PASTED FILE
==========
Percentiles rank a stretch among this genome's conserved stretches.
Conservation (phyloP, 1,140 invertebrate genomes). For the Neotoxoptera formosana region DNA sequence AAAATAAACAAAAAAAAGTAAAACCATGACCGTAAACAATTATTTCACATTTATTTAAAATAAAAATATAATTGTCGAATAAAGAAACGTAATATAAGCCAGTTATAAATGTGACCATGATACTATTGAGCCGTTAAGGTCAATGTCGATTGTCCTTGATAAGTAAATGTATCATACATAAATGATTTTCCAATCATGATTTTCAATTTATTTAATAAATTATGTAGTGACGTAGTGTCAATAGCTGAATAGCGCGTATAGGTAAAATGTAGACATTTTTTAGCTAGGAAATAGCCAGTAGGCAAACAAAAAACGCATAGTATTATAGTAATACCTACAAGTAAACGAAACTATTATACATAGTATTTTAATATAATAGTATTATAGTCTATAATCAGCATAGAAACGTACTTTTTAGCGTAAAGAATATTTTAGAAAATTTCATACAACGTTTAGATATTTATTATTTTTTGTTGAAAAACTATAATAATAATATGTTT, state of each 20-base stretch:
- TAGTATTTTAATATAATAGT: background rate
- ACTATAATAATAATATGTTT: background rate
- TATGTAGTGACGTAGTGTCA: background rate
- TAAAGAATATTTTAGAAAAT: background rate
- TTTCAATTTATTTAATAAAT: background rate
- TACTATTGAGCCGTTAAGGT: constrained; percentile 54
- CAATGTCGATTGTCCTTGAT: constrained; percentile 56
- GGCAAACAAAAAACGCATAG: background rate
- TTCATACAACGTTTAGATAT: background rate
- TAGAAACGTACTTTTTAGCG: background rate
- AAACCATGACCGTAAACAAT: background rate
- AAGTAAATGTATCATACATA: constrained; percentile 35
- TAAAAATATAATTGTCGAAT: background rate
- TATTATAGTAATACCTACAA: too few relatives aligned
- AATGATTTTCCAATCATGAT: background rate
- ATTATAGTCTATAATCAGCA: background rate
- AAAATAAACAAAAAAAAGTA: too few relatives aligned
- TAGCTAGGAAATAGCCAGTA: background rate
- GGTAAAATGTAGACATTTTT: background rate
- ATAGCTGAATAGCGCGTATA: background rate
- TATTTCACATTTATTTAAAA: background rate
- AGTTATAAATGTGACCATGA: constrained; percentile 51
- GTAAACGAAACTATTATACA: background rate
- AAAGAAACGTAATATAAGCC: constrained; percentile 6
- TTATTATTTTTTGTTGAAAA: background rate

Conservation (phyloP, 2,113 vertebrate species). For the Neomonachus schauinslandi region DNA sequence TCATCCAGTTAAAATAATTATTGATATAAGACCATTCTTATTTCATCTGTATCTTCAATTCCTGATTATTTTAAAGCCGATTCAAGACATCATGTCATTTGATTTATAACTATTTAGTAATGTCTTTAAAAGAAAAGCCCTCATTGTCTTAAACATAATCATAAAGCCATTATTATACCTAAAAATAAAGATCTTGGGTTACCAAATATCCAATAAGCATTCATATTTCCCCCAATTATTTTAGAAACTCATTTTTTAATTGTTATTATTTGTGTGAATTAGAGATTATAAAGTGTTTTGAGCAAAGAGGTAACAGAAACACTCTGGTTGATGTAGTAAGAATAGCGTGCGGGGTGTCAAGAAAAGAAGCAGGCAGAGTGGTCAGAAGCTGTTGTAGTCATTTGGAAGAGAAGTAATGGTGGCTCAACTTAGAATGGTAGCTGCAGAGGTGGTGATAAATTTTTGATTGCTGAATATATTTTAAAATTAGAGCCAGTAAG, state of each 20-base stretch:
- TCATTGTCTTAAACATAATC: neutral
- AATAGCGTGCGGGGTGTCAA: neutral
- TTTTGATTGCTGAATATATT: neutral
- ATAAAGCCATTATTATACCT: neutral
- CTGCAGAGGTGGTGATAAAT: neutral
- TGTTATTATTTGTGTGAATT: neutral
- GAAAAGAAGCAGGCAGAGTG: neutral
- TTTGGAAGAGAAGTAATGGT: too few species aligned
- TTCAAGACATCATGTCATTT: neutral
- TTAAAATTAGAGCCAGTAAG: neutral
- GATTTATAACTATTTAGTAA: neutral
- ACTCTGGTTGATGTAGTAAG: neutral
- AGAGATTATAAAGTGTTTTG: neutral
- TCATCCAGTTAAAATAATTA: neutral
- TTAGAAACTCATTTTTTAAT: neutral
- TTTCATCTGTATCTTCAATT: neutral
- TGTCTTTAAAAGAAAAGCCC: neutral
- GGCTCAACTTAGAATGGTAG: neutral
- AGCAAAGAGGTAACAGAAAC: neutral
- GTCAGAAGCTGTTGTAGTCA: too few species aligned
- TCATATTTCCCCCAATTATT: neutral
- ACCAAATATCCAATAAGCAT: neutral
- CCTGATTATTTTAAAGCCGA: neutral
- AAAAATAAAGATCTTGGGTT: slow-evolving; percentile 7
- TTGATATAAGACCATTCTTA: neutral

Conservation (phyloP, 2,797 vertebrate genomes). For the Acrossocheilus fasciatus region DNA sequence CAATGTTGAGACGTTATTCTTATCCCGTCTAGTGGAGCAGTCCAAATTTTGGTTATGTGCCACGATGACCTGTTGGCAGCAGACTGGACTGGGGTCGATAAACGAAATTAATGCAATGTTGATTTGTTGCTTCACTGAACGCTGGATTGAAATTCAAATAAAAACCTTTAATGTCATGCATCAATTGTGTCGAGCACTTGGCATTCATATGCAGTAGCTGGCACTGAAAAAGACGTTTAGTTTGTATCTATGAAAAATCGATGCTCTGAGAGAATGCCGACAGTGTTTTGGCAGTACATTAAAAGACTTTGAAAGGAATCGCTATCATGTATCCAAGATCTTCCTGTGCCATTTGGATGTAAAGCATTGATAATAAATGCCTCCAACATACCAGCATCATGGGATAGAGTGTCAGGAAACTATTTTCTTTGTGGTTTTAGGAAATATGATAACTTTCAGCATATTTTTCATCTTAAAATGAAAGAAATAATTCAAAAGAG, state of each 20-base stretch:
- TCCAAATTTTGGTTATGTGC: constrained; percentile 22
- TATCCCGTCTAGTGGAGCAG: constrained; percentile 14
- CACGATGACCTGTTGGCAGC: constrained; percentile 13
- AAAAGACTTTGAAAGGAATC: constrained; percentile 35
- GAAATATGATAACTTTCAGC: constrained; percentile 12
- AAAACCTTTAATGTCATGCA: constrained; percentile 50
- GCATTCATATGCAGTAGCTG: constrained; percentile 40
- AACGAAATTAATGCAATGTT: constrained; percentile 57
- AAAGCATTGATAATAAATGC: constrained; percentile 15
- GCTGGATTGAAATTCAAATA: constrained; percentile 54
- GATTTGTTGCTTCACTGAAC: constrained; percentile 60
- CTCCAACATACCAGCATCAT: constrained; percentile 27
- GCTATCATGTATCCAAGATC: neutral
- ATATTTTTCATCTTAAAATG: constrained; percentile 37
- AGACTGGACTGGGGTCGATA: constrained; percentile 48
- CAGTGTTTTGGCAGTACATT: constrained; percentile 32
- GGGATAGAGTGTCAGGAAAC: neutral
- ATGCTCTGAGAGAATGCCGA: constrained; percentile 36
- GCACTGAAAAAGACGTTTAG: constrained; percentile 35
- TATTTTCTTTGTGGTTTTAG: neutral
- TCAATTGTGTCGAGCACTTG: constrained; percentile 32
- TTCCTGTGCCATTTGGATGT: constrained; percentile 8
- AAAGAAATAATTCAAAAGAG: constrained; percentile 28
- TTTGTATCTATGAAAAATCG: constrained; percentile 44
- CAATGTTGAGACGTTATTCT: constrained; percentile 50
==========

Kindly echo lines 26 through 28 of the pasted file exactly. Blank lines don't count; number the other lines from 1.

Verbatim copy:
- AAAGAAACGTAATATAAGCC: constrained; percentile 6
- TTATTATTTTTTGTTGAAAA: background rate

Conservation (phyloP, 2,113 vertebrate species). For the Neomonachus schauinslandi region DNA sequence TCATCCAGTTAAAATAATTATTGATATAAGACCATTCTTATTTCATCTGTATCTTCAATTCCTGATTATTTTAAAGCCGATTCAAGACATCATGTCATTTGATTTATAACTATTTAGTAATGTCTTTAAAAGAAAAGCCCTCATTGTCTTAAACATAATCATAAAGCCATTATTATACCTAAAAATAAAGATCTTGGGTTACCAAATATCCAATAAGCATTCATATTTCCCCCAATTATTTTAGAAACTCATTTTTTAATTGTTATTATTTGTGTGAATTAGAGATTATAAAGTGTTTTGAGCAAAGAGGTAACAGAAACACTCTGGTTGATGTAGTAAGAATAGCGTGCGGGGTGTCAAGAAAAGAAGCAGGCAGAGTGGTCAGAAGCTGTTGTAGTCATTTGGAAGAGAAGTAATGGTGGCTCAACTTAGAATGGTAGCTGCAGAGGTGGTGATAAATTTTTGATTGCTGAATATATTTTAAAATTAGAGCCAGTAAG, state of each 20-base stretch: